Three-Dimensional Roller Element Bearing (GSC-13679)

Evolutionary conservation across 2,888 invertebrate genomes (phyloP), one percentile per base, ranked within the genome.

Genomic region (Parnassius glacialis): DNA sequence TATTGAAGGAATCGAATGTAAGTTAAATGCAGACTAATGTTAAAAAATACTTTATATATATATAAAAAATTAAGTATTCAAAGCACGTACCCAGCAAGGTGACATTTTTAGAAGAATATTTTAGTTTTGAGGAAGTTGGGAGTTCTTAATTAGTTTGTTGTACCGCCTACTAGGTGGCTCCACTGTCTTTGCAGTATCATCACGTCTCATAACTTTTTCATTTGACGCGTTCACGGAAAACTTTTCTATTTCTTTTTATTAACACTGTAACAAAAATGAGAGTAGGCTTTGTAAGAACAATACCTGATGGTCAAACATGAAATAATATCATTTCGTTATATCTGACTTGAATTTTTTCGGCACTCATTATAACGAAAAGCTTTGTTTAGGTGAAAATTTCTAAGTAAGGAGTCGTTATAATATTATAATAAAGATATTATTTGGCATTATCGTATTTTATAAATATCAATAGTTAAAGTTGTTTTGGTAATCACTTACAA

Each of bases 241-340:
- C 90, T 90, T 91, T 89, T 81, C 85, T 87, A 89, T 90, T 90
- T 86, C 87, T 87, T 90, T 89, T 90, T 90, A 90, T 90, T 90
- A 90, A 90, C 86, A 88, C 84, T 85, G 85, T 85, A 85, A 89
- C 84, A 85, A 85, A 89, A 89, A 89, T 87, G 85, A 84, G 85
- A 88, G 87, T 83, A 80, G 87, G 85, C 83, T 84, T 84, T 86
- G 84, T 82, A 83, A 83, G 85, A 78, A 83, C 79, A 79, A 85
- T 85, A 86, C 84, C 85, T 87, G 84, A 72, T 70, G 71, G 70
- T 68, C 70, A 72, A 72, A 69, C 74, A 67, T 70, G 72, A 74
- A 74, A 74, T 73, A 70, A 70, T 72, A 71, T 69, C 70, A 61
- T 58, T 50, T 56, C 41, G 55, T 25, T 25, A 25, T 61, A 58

Developed by Goddard Space Flight Center (GSFC), this bearing technology combines the benefits of single row bearings - lightweight, low parts count, small size, and high load carrying - with the ability of tandem or double-row bearings to carry any combination of radial and axial loads. The selection of conventional rolling element bearings is based on factors such as load, space, life, and cost. Bearings such as tapered roller and angular contact ball enable load carrying in one axial and all radial direction. A pair of such bearings can be used to carry loads in both axial and all radial directions. A double-row bearing can carry the same load with fewer parts while occupying less space. NASA developed the three-dimensional roller element bearing to further reduce bearing size and parts count while enhancing load carrying, cost, and life factors. This bearing technology is based on novel rolling elements, each of which has four or more points of contact with the races. The geometry enables NASA's single-row bearing to carry loads in both axial and all radial directions. This design requires fewer parts and occupies less axial and radial space than a double-row bearing. Load capacity is increased over the equivalent-sized ball bearing due to the relatively large contact radii of the three-dimensional rolling elements. The optional retainer system for NASA's bearing is simple due to the inherent caging capability of the race geometry. Filling slot requirements are similar to those of conventional bearings.
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